An “all-in-one-solution” geared to “change the way we think about generating, storing and using electrical power” is what ORNL researchers displayed last week: two typically segregated energy streams, building and transportation, that can indeed be conjoined, working together in synergy to keep both the lights on and engine running. When the sun is elusive and the rooftop solar panels need a helping hand, the car can supply the home with supplementary energy via wireless bi-directional charging technology. If the sun is shining bright and the natural gas-powered vehicle’s battery needs a boost, excess solar power flowing from the home charges it right up.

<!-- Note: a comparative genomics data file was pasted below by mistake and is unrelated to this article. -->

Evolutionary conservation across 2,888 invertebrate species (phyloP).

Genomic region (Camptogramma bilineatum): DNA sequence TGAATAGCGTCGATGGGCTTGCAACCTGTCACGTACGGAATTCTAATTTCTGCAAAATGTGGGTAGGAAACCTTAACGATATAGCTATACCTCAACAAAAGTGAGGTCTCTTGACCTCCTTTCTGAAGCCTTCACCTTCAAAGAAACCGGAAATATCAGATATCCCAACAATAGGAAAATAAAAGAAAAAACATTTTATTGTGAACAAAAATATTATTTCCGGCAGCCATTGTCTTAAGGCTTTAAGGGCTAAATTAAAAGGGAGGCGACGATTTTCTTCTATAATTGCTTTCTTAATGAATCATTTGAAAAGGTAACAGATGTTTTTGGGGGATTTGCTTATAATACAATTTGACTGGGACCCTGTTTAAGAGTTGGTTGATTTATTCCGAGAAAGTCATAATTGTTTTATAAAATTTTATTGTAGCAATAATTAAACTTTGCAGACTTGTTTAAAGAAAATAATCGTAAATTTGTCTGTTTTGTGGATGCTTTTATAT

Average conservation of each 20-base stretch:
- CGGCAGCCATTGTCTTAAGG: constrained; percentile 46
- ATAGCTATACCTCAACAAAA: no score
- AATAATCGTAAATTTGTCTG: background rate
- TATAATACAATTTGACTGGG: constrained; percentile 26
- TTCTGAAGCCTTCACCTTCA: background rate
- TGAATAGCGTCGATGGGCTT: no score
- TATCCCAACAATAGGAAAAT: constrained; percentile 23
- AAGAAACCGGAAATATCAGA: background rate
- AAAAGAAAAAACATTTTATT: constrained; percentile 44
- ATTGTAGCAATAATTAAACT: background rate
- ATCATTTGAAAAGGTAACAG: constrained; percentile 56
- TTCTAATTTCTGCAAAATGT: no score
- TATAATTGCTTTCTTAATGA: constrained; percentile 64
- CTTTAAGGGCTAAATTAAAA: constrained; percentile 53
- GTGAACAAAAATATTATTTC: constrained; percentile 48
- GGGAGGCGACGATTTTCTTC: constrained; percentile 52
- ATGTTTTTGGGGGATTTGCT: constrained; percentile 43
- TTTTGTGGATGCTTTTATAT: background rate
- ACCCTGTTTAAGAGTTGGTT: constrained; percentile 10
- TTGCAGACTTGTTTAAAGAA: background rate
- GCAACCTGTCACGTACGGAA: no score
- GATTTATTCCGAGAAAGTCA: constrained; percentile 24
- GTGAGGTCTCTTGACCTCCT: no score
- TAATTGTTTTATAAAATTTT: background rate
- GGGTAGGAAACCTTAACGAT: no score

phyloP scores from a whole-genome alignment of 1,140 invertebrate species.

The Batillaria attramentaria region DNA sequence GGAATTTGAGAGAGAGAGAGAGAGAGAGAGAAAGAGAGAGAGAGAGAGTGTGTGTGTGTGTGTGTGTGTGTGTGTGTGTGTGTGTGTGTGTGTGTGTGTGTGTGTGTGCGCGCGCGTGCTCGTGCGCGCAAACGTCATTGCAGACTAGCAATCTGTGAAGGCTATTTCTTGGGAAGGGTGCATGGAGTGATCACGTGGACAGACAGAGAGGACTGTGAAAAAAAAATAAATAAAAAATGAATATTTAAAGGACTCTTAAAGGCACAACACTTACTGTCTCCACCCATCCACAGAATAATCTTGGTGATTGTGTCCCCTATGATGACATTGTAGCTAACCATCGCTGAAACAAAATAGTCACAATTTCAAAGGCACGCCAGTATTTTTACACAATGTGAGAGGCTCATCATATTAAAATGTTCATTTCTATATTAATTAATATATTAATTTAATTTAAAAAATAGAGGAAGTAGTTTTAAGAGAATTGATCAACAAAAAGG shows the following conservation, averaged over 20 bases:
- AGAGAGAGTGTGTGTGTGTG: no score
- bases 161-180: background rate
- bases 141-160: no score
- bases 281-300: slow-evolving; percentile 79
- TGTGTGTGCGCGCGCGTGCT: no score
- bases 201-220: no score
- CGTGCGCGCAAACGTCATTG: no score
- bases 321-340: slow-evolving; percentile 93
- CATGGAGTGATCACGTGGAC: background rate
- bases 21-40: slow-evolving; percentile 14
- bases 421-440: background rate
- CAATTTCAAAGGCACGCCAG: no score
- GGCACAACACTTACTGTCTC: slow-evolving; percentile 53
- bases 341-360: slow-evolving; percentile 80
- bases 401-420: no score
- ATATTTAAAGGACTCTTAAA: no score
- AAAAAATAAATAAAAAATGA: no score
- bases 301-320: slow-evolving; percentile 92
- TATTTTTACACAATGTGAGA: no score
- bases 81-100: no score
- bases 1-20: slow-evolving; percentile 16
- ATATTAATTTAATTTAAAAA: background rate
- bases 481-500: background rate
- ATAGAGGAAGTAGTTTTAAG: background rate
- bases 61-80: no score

Cozy little arrangement, right?

For the design of the prototype structure, ORNL teamed with venerable, skyscraper-specializing (One World Trade Center, Willis Tower, Burj Khalifa, half the Atlanta skyline, etc.) American architecture firm Skidmore, Owings & Merrill (SOM). Topped with a 3.2-kW solar array, this 210-square-foot mobile home doesn’t exactly scream “homey.” But, then again, curb appeal isn’t really the point here.

Oak Ridge National Laboratory's Additive Manufacturing Integrated Energy research demonstration. Rendering: SOM

A 3-D printed hybrid vehicle built for Oak Ridge National Laboratory's Additive Manufacturing Integrated Energy research demonstration.Photo: Oak Ridge National Laboratory /flickr